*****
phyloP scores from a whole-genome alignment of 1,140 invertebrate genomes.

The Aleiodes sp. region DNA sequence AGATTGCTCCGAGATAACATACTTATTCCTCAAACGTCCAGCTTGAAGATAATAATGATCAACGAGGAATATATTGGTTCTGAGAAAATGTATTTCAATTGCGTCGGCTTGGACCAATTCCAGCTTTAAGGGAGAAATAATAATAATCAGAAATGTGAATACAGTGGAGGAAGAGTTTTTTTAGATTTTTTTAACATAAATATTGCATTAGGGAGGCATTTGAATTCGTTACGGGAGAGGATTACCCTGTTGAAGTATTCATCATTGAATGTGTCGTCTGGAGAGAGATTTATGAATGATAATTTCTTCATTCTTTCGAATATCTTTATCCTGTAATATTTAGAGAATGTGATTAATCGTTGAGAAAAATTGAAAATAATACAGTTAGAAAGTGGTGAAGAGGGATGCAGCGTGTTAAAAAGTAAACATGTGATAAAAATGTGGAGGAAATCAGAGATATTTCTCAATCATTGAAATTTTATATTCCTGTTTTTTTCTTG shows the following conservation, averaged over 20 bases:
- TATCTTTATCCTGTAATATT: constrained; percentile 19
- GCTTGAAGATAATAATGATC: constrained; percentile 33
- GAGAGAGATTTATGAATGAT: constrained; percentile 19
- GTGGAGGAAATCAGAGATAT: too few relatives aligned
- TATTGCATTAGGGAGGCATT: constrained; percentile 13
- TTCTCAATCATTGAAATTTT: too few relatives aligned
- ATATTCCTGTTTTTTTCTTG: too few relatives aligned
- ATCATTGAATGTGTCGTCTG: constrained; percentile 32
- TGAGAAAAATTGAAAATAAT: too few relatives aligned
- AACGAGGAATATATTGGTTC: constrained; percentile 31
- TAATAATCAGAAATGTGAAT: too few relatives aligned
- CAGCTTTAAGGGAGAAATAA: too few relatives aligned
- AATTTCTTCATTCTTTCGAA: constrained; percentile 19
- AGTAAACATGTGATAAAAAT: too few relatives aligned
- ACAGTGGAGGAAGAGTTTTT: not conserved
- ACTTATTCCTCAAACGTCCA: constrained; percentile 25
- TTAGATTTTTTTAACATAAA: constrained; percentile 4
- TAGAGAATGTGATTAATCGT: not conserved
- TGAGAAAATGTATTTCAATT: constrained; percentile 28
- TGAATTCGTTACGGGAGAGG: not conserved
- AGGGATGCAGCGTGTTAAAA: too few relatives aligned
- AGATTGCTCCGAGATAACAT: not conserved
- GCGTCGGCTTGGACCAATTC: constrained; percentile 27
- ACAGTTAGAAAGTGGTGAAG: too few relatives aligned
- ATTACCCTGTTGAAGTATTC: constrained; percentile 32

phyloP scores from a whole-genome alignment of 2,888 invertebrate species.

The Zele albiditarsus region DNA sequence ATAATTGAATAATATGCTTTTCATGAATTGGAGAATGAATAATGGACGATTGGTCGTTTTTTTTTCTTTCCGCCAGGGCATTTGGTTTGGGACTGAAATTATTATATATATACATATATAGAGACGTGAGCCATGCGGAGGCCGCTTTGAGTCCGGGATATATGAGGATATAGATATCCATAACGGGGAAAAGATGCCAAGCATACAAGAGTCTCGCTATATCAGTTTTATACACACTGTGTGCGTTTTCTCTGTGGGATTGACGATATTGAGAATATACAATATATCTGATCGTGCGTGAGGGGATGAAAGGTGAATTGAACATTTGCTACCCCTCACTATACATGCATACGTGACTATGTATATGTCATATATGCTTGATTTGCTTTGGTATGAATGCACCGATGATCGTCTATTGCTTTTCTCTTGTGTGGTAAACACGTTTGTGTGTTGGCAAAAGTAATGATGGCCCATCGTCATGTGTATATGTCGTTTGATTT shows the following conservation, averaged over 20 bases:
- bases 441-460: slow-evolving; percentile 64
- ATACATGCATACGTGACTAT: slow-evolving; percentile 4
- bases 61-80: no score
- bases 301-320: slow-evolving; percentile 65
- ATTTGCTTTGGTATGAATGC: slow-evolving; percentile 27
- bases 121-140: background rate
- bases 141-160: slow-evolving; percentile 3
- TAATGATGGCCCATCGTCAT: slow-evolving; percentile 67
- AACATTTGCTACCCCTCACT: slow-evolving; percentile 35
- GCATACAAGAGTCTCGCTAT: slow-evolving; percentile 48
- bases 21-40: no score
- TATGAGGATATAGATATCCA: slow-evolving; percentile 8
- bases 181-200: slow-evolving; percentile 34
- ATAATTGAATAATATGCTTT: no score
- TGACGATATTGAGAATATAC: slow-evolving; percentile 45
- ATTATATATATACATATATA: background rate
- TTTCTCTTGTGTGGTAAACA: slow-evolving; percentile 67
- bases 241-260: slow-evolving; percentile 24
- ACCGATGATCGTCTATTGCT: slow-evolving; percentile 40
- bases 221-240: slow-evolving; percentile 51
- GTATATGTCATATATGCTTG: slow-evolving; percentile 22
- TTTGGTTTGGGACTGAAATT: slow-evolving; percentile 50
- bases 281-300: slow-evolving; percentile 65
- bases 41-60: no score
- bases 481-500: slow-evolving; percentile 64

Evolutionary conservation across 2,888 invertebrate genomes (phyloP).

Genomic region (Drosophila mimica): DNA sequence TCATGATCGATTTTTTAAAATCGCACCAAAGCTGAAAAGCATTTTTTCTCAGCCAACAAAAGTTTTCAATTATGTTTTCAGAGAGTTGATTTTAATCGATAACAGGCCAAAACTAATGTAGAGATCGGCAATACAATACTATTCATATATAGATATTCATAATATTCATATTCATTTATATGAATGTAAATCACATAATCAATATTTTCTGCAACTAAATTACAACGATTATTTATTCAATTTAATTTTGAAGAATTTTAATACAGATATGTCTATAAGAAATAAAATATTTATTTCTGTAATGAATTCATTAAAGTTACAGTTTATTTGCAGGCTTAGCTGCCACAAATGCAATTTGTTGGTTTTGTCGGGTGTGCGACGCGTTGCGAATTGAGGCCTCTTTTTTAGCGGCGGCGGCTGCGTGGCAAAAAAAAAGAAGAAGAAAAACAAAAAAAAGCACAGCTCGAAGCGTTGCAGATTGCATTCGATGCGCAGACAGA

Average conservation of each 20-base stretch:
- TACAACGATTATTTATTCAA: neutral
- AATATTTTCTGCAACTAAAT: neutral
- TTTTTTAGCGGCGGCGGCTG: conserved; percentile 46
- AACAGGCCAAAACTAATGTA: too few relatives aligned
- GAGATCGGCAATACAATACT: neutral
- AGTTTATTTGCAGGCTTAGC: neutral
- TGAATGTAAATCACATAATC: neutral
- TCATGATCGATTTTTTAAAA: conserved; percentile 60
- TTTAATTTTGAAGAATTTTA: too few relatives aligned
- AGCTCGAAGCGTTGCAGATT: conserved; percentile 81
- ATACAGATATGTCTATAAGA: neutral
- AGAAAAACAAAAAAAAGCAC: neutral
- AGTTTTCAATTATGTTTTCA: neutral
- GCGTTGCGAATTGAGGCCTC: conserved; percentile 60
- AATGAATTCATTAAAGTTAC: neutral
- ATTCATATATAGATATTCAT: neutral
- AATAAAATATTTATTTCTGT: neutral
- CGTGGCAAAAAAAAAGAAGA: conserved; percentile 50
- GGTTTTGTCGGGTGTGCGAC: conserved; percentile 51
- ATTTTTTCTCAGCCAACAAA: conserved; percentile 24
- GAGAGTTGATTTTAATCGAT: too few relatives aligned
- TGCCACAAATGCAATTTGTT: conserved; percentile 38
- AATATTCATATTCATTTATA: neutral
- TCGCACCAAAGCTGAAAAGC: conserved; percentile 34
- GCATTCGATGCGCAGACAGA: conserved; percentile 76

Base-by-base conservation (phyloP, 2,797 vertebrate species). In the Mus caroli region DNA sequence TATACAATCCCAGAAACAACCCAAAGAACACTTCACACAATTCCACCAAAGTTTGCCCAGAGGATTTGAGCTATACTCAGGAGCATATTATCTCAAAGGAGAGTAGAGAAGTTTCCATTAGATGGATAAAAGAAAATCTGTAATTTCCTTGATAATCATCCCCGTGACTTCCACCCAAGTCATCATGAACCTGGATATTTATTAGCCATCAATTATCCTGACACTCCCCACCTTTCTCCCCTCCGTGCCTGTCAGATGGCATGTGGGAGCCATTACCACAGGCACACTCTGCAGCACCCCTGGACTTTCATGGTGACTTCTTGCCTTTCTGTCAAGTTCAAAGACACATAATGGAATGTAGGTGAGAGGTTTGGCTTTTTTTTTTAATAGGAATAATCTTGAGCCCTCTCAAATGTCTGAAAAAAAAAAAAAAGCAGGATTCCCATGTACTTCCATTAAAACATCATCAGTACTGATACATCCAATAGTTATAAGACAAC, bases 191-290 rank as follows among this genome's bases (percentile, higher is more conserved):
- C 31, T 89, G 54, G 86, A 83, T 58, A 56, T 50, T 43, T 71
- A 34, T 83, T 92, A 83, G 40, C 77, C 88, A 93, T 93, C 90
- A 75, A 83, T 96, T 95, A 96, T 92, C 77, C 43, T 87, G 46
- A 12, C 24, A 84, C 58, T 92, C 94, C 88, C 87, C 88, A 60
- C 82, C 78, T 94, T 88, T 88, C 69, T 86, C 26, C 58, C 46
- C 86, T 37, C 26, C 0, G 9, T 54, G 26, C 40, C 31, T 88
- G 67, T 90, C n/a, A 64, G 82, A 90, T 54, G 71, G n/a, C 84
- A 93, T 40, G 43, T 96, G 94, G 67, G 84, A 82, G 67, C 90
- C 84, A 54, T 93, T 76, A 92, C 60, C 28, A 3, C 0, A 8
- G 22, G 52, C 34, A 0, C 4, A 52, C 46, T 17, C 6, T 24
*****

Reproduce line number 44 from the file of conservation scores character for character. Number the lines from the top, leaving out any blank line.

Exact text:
- TGACGATATTGAGAATATAC: slow-evolving; percentile 45